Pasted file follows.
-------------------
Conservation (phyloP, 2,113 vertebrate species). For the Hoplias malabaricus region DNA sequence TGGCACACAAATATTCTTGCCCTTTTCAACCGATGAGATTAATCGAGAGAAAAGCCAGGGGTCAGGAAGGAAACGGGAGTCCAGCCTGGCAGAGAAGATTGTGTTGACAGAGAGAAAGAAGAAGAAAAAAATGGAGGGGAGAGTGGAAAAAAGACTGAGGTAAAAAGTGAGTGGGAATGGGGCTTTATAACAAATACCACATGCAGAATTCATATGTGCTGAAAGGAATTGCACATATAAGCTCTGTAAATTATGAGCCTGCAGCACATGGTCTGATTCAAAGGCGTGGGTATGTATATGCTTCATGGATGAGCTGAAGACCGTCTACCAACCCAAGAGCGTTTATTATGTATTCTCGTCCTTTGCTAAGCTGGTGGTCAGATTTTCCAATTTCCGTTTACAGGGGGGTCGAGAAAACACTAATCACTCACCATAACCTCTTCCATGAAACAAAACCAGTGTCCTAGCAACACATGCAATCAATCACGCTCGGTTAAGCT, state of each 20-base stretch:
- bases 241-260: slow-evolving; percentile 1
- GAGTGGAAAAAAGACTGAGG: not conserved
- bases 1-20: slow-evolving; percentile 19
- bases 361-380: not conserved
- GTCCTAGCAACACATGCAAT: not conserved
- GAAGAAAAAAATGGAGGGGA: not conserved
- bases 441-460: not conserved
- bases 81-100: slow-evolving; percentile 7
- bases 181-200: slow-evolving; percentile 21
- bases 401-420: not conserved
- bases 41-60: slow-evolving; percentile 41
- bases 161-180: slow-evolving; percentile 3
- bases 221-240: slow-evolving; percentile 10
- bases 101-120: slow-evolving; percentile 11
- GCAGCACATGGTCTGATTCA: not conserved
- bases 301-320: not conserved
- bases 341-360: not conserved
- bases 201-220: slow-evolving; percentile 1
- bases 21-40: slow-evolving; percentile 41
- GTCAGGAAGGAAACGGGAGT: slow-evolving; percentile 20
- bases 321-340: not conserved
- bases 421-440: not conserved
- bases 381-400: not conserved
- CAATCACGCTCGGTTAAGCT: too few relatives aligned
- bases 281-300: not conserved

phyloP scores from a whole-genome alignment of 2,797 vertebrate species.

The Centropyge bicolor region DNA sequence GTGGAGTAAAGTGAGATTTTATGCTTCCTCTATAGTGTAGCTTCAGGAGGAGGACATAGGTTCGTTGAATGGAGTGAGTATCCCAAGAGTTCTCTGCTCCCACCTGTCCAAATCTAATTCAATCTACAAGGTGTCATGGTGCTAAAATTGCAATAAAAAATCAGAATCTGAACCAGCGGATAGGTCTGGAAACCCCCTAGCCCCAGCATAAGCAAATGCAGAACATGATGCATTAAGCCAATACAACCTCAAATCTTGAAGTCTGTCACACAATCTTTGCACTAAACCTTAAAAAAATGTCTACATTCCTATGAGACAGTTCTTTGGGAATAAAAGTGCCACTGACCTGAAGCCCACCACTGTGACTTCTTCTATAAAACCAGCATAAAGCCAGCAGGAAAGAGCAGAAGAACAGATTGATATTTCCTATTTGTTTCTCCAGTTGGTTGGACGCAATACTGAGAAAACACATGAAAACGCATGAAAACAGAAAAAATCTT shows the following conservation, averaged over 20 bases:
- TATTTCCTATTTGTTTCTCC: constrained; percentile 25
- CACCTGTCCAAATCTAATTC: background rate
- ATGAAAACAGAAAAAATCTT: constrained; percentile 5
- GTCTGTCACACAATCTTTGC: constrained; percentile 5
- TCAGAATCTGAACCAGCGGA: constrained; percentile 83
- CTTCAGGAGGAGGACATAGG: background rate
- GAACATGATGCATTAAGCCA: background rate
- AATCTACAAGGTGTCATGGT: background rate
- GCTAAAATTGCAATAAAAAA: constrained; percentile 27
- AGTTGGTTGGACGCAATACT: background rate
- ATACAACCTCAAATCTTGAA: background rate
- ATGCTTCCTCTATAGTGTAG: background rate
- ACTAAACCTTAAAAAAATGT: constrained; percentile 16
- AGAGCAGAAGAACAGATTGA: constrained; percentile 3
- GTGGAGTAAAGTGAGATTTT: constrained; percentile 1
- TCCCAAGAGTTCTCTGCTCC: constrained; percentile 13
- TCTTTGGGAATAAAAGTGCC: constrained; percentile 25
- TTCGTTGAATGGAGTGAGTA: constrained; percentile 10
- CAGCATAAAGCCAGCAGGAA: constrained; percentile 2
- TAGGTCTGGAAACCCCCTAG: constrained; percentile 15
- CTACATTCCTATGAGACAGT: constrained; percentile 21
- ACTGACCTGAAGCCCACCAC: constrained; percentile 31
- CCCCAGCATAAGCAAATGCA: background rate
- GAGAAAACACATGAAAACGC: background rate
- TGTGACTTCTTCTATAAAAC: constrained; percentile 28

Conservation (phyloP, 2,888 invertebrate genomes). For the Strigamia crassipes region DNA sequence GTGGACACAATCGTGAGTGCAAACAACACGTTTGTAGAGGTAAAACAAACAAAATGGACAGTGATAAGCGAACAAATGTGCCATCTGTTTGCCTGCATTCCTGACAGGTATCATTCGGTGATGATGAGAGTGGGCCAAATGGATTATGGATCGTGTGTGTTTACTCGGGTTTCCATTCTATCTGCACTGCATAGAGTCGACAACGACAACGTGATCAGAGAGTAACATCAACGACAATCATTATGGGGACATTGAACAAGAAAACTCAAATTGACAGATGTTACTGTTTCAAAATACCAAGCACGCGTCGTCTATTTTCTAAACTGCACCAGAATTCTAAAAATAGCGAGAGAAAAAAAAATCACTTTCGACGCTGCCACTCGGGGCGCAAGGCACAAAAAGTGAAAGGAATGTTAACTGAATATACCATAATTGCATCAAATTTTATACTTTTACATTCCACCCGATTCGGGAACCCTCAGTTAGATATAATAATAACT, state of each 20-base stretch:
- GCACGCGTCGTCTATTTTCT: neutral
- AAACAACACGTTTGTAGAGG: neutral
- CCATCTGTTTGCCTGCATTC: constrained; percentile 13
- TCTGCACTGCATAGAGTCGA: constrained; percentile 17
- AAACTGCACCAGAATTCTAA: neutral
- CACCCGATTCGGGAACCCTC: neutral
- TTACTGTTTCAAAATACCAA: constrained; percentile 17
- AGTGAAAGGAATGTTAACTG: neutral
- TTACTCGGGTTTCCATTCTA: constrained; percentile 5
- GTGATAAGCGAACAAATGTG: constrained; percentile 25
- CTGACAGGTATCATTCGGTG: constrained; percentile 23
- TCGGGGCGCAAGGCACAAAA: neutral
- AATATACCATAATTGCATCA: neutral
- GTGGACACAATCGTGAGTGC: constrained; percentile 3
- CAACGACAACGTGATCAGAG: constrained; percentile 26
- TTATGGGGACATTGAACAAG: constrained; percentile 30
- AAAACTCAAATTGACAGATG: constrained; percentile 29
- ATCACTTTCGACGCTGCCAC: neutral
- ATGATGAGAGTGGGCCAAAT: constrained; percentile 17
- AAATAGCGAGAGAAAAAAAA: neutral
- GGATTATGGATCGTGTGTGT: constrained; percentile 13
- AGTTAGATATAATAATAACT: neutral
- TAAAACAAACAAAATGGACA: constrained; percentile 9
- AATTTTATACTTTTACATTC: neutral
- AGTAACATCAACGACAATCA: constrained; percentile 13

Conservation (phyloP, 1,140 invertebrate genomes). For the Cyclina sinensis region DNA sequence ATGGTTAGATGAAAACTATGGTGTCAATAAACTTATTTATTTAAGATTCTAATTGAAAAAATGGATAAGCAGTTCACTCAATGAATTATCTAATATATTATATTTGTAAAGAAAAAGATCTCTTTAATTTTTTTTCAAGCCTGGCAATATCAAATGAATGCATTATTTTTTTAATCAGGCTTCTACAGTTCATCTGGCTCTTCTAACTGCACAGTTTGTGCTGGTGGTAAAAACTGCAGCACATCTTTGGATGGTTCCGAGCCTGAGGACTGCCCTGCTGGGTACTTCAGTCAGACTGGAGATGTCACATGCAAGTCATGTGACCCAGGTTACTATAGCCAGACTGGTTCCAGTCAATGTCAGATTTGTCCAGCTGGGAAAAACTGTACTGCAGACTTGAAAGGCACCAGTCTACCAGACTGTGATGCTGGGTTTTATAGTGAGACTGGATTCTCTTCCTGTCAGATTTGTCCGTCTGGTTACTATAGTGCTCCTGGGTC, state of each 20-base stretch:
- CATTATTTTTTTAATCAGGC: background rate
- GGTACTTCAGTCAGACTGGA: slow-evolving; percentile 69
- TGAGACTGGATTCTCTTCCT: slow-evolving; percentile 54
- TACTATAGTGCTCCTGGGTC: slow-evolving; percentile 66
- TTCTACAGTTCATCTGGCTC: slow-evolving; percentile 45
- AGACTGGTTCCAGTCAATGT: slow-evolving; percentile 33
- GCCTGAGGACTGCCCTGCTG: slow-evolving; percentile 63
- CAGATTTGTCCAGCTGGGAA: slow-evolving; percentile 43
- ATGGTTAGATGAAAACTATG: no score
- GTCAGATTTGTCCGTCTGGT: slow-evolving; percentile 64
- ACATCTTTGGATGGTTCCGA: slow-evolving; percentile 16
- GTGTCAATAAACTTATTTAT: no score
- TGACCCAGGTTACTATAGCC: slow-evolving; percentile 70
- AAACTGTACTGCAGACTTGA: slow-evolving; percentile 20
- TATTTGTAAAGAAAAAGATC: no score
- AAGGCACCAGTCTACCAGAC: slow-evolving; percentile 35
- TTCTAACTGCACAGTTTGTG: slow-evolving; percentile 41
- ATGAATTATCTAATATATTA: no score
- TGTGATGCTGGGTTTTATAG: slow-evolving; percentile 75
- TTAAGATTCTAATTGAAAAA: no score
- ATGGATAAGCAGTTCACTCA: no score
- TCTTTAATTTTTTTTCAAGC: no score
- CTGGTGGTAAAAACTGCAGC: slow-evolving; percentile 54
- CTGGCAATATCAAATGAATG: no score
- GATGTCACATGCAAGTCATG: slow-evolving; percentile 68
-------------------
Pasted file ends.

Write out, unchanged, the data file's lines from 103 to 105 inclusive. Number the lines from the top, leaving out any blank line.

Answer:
- CTGGTGGTAAAAACTGCAGC: slow-evolving; percentile 54
- CTGGCAATATCAAATGAATG: no score
- GATGTCACATGCAAGTCATG: slow-evolving; percentile 68